Position: Associate Professor of History and Director, Core Text Program
Teaching at Samford since 2004
Bonus fact: Wallace is one of the founders and coordinators for Samford’s Great Ideas Summer Institute.
Why do you teach? Why do you teach at Samford? I teach because I enjoy the energy of the classroom and the student-professor dialectic. I also like to wrestle with complex ideas and historical events and to hopefully model value critical thought and clear expression for students. Being a professor means I actually get to "profess" something with my career. I teach history at Samford because, unlike many universities, Samford strikes a coherent balance between disciplinary training and a required introduction to the humanities for all of its students. This is a valuable, and in many places neglected, approach to higher education.
What is one thing you want your students to know when they graduate from Samford? I want my students to know that being educated should mean you have the conceptual tools to discern better ideas and cultural expressions from worse ideas and cultural expressions. You can enter into the study of the liberal arts without becoming a moral relativist. Liberal learning is so much more than simply tolerance of differences or a prologue to a professional degree. It is cultivated discrimination in the best sense of the word and it makes a difference in how you order your life. It is "liberating," a kind of freedom that cannot be won apart from hard mental work.
What is your favorite non-Samford activity? Smoking a pipe on the front porch with my Scottish terrier, Maxwell, and listening to my children laugh and play. Why? Because leisure is the basis of culture. As the philosopher Joseph Pieper reminds us, “Leisure is only possible when we are at one with ourselves. We tend to overwork as a means of self-escape, as a way of trying to justify our existence.”
How did your background prepare you for your current role at Samford? I have an undergraduate degree in literature, a master’s in theology, and a Ph.D in European and American religious history. It took time but my training proved fortuitous. I have developed several intellectual history courses for the history department that are great fun to teach, and I direct the freshman Core Texts Program which introduces Samford students to humanities narrative from the ancient world to the 20th century.
Your research focuses on religion and politics, but in early centuries. What parallels do you see today with the confluence of those two topics? I took courses and comprehensive exams on the early centuries but my research is more the modern period. The parallels between Rome in the 5th century A.D. and today are striking: a materially bloated and morally confused superpower; a voluntary and underpaid military; immigration transforming the political landscape; a discordant marketplace of religious beliefs and Gnostic spiritualisms; an unwieldy tax burden leveled against the middle class; sophistry run amok in education; a Christian church groping for coherency. In late antiquity St. Augustine produced the City of God in an effort to make sense of religion and politics. His work changed the course of the West. Today comprehensive historical-theological narratives belong to Islam.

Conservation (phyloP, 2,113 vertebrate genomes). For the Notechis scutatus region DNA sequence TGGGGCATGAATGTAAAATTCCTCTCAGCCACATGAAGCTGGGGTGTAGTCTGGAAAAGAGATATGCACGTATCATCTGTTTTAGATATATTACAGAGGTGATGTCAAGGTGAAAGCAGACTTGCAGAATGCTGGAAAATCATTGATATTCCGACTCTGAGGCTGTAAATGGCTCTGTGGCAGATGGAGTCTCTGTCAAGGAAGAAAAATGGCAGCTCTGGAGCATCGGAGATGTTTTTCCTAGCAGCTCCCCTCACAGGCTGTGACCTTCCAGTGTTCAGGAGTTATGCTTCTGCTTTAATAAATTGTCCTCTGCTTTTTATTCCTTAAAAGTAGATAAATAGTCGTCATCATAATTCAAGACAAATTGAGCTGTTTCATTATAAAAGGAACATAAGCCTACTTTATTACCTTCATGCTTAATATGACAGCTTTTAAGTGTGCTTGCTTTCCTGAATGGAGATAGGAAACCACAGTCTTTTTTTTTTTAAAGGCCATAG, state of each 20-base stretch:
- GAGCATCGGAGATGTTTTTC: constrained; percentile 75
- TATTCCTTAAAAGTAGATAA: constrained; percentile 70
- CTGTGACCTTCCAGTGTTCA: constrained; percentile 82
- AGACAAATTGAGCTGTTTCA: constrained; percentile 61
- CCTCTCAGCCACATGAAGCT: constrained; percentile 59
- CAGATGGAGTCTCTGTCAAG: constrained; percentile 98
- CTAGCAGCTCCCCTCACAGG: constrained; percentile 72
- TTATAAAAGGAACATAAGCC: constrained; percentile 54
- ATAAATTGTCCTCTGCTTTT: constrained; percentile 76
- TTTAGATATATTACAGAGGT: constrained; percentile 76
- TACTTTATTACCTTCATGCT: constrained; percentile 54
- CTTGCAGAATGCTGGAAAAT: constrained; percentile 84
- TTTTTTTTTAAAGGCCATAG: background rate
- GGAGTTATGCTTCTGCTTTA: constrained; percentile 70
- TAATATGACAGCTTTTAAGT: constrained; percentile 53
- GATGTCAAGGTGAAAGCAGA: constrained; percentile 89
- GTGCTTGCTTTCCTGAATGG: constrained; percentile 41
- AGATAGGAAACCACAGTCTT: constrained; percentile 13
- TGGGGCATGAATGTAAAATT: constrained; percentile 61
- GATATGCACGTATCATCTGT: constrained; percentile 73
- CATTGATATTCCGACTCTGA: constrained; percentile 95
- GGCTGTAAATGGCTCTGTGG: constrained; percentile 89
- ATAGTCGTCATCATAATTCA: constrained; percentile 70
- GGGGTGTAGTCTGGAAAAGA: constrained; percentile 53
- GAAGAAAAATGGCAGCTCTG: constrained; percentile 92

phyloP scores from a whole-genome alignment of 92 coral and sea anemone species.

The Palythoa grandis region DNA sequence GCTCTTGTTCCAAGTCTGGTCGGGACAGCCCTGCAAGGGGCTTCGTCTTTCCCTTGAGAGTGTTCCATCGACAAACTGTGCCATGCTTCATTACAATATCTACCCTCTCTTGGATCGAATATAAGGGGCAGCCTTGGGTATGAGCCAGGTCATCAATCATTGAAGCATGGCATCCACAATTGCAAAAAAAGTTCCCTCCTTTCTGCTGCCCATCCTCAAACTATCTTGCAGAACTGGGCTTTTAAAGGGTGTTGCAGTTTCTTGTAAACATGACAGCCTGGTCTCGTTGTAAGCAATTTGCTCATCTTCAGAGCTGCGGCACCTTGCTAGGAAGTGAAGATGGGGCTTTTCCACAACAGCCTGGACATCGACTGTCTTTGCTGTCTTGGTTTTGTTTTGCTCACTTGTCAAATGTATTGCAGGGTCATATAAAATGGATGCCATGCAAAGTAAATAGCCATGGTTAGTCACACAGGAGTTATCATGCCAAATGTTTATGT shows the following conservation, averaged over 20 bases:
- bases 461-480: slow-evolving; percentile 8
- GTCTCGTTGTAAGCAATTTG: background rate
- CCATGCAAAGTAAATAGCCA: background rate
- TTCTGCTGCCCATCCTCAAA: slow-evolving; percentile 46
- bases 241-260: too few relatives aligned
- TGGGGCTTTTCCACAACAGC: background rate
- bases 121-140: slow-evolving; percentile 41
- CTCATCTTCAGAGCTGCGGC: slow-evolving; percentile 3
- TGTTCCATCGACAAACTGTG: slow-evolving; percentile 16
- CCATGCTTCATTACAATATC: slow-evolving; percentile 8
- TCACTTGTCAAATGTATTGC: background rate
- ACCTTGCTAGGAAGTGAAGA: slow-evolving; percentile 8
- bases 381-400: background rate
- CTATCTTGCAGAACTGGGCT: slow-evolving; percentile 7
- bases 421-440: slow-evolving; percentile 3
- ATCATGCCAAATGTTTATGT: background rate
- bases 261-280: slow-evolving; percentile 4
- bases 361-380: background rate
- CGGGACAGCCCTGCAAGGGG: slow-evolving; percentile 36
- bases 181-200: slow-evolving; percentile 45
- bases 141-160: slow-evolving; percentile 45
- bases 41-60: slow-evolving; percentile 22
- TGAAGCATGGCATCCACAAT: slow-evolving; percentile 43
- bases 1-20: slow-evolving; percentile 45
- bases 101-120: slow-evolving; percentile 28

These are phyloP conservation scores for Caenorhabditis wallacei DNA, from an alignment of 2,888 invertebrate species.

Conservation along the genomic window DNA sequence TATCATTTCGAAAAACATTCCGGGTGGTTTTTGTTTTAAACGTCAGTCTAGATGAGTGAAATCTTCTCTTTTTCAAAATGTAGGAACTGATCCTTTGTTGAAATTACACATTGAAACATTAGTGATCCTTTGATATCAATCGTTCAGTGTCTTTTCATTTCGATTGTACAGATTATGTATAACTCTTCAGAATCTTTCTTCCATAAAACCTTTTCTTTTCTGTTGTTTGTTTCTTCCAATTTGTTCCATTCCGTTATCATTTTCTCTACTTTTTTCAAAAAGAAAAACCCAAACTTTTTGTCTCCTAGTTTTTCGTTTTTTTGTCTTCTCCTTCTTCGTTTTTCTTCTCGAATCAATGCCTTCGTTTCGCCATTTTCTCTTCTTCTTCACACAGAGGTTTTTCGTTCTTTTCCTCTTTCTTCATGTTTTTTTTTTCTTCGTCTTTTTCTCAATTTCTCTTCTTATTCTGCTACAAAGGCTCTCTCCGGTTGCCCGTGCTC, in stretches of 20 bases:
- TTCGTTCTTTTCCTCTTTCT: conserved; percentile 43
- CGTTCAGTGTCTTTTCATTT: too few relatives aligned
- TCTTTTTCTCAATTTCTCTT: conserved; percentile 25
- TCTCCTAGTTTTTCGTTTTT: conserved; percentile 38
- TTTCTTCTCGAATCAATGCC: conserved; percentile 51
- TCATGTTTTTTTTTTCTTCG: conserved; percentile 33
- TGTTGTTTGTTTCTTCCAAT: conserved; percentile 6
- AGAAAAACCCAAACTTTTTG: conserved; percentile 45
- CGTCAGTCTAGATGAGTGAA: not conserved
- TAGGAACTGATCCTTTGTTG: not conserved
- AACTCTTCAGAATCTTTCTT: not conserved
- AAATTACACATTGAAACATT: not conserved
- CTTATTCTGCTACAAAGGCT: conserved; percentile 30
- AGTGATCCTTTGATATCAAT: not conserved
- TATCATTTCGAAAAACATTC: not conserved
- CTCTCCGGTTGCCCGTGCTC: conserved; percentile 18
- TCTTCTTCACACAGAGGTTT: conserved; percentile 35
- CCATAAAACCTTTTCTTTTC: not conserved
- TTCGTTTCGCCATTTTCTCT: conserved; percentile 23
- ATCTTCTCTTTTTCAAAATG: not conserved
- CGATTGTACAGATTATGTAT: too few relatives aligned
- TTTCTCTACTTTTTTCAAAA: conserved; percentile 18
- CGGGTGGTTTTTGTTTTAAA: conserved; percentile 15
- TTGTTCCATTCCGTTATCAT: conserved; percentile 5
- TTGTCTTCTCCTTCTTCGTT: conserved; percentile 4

Who is your favorite writer and why? Impossible question! Fiction: Fyodor Dostoevsky. He understood nihilism and the 20th century before the nihilists. History: R. G. Collingwood. He understood that history needs philosophy and philosophy needs history. Philosophy: Roger Scruton. He understands that humans share pre-political relationships before they share political relationships. Theology: Augustine. Cited by Aquinas, Luther, Calvin and Barth as an authority to be heeded.
What’s one thing that most students do not know about you? I pole vaulted for one season in high school.
What was your inspiration for the Great Ideas Summer Institute and how has that evolved? Several years ago I received a fellowship to work with the Lehrman Institute of American History and the James Madison Program at Princeton University. Here, prominent and established scholars from a variety of universities led a series of lectures and discussions on American intellectual history. Some the best discussions involved the relationship between the environments of the American colonial period and the early republic and the classical worlds of Greece and Rome. I thought such discussions might be a great way to introduce high school students to some of what we do and value at Samford and so I developed a curriculum. The University Fellows Program jumped on the proposal and have used it with success for recruiting. There are plans afloat to expand similar efforts into other areas of the university in the near future.
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